By Ross Soo, MB, BS, PhD, FRACP
Posted: August 21, 2020
Impressive progress has been achieved in many aspects of lung cancer. Over the past decade, advances have occurred in multiple areas including diagnostic radiology, interventional pulmonology and radiology, molecular pathology, radiation therapy, minimally invasive surgery, immunotherapy and molecular-targeted therapy. Unsurprisingly, patient care has become increasingly complex, multifaceted, and highly specialized. The development of a lung multidisciplinary tumor board (MTB) can aid clinicians in making better decisions for their patients.
Our institution has been holding a lung MTB for more than 15 years, initially under the direction of the National University Hospital and subsequently under the National University Cancer Institute, Singapore. The lung MTB is held weekly, every Monday at lunchtime for up to 1 hour, in a dedicated classroom-style meeting room. The meeting room includes an electronic health record system connected to projection equipment. Core lung MTB team members include a radiologist specializing in thoracic imaging, an interventional radiologist, a nuclear medicine physician, a thoracic pathologist, respiratory medicine physicians, a thoracic surgeon, radiation oncologists, and medical oncologists (Table), as well as a dedicated administrator. Other attendees include consultants, trainees, and fellows from medicine, surgery, radiation oncology, and medical oncology as well as medical students. The attendance each meeting ranges from 18 to 31 people, with an average of 24 attendees. For each meeting, attendance is recorded and is used to claim continuing medical education credit.
The lung MTB is conducted with several objectives in mind:
- First, to provide optimal management through recommendations supported by sound evidence and a consensus-based approach;
- Second, to provide clinician education by sharing expertise from each discipline in an open environment, thereby promoting a wider knowledgebase for future care;
- Third, to increase awareness of research and participation in clinical trials; and
- Fourth, to promote appropriate and timely referrals between disciplines.
For the lung MTB to operate efficiently, several factors need to be considered and are summarized in the Figure.
The lung MTB predominantly discusses patients diagnosed with thoracic malignancies; however, not all patients with newly diagnosed lung cancer are presented. The focus is on newly diagnosed patients who require multidisciplinary input and ongoing cases with complex management issues. Other subspecialties may present cases for which a radiologic review of a thoracic lesion is required, or for which an opinion is sought on local therapeutic management such as surgical resection, radiologic-guided ablative therapy, or stereotactic body radiation therapy of a pulmonary lesion. The lung MTB, however, is not structured to function as a molecular tumor board. Cases with complex genetic information are presented and discussed at a separate, dedicated molecular tumor board.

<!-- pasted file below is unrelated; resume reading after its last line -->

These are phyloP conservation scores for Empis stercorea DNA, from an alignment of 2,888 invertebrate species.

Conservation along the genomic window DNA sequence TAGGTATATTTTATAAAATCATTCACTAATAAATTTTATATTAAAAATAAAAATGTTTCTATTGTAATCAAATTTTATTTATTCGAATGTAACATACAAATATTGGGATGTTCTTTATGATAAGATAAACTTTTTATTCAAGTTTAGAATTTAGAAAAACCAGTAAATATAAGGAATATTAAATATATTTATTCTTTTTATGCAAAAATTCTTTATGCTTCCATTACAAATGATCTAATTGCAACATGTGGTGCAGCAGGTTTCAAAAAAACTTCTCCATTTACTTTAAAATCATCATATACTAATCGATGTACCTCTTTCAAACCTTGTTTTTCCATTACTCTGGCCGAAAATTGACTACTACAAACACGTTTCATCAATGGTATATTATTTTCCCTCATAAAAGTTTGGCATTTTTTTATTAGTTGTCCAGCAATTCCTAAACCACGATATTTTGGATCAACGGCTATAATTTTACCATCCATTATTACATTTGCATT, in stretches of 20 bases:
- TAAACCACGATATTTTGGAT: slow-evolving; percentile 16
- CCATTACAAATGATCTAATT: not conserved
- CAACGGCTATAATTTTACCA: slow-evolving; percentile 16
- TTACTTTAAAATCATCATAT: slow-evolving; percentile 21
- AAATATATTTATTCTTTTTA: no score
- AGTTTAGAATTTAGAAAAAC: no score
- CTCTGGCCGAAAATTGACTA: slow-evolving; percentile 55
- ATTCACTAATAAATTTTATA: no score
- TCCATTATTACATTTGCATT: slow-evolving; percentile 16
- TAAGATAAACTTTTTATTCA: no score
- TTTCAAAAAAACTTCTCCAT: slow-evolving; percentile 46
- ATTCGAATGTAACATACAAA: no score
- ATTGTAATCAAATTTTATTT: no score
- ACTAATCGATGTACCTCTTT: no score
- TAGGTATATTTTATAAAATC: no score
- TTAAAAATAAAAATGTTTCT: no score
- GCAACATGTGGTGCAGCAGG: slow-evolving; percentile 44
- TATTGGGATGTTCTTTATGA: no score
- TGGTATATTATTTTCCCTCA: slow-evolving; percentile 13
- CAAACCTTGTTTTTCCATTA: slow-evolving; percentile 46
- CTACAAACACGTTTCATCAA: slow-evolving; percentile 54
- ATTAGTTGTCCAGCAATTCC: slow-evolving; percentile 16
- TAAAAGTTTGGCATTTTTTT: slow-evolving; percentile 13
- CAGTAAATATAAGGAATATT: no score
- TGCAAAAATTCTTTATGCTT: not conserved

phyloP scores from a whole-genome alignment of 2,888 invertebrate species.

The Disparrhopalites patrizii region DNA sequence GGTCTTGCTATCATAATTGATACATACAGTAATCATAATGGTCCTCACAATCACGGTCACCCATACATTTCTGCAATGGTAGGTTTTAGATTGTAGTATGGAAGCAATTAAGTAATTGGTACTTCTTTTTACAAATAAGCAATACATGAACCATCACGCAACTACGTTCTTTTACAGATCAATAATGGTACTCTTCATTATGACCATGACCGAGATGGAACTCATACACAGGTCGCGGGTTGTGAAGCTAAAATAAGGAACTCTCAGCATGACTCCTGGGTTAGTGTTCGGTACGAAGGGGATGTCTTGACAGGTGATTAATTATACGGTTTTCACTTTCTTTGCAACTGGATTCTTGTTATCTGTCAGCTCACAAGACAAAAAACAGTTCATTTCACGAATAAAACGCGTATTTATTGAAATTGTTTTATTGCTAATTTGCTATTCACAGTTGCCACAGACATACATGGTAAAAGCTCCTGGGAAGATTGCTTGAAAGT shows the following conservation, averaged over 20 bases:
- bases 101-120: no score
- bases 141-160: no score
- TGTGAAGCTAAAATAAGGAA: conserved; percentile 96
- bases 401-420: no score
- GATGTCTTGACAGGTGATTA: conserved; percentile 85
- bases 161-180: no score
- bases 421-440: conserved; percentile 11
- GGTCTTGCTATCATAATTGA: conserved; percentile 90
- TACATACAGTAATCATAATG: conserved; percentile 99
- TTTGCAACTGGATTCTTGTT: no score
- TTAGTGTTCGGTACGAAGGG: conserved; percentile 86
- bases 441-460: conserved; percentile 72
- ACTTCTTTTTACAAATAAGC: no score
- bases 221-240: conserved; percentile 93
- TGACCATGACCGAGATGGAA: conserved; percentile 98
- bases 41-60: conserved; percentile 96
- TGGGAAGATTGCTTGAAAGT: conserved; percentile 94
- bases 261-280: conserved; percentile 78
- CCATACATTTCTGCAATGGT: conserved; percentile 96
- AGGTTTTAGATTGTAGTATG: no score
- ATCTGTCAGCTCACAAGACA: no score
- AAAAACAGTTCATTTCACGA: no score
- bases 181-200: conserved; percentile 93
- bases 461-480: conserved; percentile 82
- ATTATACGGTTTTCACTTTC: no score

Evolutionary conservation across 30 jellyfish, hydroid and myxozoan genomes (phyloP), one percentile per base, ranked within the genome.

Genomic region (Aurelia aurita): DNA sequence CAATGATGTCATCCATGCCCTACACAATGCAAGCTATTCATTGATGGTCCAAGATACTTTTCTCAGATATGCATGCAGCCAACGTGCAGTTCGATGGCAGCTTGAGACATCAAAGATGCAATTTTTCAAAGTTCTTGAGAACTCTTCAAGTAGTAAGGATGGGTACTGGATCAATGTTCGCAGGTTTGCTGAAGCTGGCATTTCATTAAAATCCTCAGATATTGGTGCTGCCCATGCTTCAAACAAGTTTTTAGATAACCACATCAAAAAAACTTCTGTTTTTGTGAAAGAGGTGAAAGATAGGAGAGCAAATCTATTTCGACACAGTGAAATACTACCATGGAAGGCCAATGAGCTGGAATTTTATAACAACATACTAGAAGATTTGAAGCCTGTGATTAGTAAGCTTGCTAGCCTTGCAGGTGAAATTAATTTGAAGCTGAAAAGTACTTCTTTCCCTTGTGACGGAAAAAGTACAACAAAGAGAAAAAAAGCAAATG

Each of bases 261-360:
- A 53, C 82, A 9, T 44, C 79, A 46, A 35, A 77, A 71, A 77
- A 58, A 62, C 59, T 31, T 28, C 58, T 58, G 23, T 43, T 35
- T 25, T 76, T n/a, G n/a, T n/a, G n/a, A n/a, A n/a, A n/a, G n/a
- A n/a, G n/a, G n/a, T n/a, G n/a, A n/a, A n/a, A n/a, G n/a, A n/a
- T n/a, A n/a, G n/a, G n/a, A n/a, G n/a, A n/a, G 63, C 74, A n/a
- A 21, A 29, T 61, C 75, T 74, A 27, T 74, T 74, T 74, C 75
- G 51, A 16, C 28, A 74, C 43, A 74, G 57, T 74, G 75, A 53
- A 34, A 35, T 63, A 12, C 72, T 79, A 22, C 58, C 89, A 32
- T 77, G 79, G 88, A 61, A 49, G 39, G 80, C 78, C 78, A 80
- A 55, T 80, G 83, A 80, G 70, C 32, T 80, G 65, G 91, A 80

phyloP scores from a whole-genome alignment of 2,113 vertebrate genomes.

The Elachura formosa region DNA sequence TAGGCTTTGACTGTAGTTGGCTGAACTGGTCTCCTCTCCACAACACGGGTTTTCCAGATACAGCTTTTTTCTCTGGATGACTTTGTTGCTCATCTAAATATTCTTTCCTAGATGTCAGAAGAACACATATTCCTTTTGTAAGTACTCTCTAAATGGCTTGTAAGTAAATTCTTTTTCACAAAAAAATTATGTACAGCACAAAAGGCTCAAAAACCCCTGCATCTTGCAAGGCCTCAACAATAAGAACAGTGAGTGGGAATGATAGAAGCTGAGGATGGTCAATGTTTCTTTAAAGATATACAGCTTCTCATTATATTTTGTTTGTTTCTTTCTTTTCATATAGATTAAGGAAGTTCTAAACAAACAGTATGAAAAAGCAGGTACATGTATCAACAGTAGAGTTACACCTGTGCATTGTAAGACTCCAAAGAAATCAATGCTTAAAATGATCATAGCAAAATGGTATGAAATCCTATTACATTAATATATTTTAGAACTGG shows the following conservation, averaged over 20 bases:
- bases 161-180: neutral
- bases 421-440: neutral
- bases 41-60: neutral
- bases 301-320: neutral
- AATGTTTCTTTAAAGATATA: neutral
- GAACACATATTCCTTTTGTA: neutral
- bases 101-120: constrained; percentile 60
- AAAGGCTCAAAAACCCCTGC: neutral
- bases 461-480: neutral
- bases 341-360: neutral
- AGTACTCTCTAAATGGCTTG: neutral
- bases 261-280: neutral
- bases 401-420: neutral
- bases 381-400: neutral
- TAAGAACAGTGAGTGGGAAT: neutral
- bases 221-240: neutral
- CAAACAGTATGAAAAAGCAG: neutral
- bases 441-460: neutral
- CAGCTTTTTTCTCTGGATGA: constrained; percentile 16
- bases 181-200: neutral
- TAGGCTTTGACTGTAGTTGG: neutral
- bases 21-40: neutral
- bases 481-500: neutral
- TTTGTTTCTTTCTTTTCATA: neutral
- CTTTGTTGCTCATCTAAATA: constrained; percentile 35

Our lung MTB workflow is as follows: A healthcare professional submits cases using a template form to the administrator, who collates and lists all the cases on a password-protected spreadsheet for all members of the lung MTB prior to the meeting. The cases are initially presented by the patient’s primary physician or fellow, when relevant; radiologic and pathologic findings are reviewed; management is discussed; and the plan is subsequently documented on the template form and signed by the submitting physician. The form is then scanned and uploaded into the electronic health record system.
Tumor board meetings with video or web conferencing have been conducted for many years elsewhere. Recently, we have adopted an internet-based platform for lung MTB meetings. At the time of writing, in response to the ongoing COVID-19 outbreak in Singapore, face-to-face meetings and group meetings have ceased. As such, our lung MTB has been conducted on a commercial web-based platform using a secure line where all can join in simultaneously.
The lung MTB, however, is not structured to function as a molecular tumor board. Cases with complex genetic information are presented and discussed at a separate, dedicated molecular tumor board.
In summary, a multidisciplinary lung tumor board is a key component at our institution in Singapore in the management of patients with lung cancer. In addition, it also provides a venue for clinician education and the discussion of clinical trials. ✦
About the Author: Dr. Soo is a senior consultant, Department of Haematology-Oncology, National University Cancer Institute, Singapore. He is a member of the IASLC Communications Committee.